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Title: USAID-Leer Baseline Report
Autores: Mencía-Ripley, Aída
Sánchez-Vincitore, Laura V.
Garrido, Luis Eduardo
Aguasvivas-Manzano, José Armando
Researchers (UNIBE): Mencía-Ripley, Aída 
Sánchez-Vincitore, Laura V. 
Garrido, Luis Eduardo 
Aguasvivas-Manzano, José Armando 
Affiliations: Decanato de Investigación e Innovación (DII) 
Laboratorio de Neurocognición y Psicofisiología (NEUROLAB) 
Decanato de Investigación e Innovación (DII) 
Decanato de Investigación e Innovación (DII) 
Research area: Ciencias Sociales
Issue Date: 2015
Publisher: Santo Domingo: Agencia de los Estados Unidos para el Desarrollo Internacional (USAID); Universidad Iberoamericana (UNIBE).
Project: Lighting Excitement for Excellency in Reading (Proyecto LEER) 
The present report contains the baseline study for the project USAID-Leer which is to be implemented from June 2015 to June 2020. USAID-Leer is an initiative of the United States Agency for International Development (USAID). In order to create and show that the USAID-Leer intervention is an effective program that improves reading instruction and the early acquisition of reading skills, a baseline study with an experimental design was conducted. This will allow for an impact evaluation upon program completion in 5 years, where the Leer group (i.e. 200 of the schools receiving the Leer intervention program) are expected to show reading outcomes above those of the control group. Leer also aims to reduce the acceptability of gender based violence, reduce bullying and school violence and increase the inclusion of children with disabilities and special education needs in mainstream schools. The present study shows that second grade Dominican children read at levels far below those expected of children by grade two. All reading related skills had low accuracy rates, save for working memory, which is a cognitive process necessary for learning. In addition, girls and boys perform similarly on reading with girls performing only slightly better than boys in some subcomponents of reading and, while there is a high rate of disability; reports are unreliable as teachers are likely to attribute disabilities to children who have not been properly diagnosed. Other results show that teachers and school principals give favorable reports of their work environment and report low incidence of bullying, yet almost half of teachers find gender based violence (GBV) acceptable. The infrastructure checklists show that most schools are accessible but challenges remain in offering students adequate technology and library facilities. The results of this study not only provide us with a baseline assessment of early reading skills in second grade students, but also teacher and school principal´s attitudes towards inclusive education and gender based violence. With this information, adequate strategies can be designed and implemented in order to improve reading, GBV, inclusion, and violence in target schools.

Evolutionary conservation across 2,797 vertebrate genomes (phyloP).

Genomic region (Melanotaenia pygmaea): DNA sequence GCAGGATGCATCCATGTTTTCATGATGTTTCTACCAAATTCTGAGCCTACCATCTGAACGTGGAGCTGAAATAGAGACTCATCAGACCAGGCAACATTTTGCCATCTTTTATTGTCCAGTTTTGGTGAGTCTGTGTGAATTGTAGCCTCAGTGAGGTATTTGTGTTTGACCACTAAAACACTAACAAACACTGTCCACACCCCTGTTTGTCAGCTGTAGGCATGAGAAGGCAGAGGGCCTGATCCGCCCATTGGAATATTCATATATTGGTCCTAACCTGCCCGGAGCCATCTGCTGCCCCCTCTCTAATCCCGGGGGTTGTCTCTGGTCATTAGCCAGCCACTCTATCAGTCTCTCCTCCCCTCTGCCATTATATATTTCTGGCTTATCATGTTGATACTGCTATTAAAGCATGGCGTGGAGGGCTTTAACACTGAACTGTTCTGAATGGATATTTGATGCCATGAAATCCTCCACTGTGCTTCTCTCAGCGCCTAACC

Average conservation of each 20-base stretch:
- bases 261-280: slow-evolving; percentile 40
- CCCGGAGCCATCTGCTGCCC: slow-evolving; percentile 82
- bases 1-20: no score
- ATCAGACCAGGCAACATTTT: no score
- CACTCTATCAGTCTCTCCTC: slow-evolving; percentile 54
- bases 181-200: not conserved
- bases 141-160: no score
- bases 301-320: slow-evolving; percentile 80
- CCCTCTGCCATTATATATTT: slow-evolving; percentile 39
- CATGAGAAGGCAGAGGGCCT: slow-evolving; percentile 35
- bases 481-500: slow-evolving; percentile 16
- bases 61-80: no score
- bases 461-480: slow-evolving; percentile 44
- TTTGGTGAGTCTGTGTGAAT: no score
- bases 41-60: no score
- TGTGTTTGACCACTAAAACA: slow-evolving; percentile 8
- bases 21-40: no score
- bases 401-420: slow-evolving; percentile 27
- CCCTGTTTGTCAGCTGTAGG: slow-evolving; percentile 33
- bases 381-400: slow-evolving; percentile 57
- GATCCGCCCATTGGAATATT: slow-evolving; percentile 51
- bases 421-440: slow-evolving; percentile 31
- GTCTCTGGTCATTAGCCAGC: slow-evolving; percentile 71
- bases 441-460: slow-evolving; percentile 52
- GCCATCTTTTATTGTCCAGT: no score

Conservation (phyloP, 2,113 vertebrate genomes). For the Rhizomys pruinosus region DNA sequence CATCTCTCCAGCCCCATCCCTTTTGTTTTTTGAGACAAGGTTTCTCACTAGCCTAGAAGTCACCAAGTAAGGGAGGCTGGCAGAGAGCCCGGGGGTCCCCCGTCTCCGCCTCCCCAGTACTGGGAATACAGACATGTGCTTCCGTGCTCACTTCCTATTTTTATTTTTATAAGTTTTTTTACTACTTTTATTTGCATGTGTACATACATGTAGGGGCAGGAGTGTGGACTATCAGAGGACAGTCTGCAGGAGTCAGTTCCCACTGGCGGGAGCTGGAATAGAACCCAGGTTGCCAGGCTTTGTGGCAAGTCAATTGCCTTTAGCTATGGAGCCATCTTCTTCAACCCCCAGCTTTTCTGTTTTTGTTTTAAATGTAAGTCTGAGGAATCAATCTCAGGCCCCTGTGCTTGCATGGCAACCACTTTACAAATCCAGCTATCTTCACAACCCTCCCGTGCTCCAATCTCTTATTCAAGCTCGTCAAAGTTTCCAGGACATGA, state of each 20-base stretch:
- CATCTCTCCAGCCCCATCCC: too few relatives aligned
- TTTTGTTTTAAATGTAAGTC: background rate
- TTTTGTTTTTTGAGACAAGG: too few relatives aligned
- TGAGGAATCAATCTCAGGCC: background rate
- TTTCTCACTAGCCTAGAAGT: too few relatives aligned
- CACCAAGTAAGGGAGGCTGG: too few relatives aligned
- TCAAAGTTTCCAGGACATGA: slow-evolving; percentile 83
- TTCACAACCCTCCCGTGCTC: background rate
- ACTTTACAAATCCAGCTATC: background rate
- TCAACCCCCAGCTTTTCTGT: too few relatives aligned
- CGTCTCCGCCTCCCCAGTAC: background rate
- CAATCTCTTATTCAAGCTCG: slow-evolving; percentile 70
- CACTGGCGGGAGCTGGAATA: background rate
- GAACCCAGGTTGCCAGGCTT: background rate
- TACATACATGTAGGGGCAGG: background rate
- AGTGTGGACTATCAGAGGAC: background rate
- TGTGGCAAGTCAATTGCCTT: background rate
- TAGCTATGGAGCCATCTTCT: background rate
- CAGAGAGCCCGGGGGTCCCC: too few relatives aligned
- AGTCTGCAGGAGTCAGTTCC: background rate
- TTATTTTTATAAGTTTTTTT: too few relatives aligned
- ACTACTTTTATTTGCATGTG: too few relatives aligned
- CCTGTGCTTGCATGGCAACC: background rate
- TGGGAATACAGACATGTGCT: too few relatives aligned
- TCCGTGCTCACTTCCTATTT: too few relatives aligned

This document is made possible by the generous support of the American people through the United States Agency for International Development (USAID). The contents are the responsibility of UNIBE and do not necessarily reflect the view of USAID or the United States Government.
Appears in Collections:Publicaciones del DII-UNIBE

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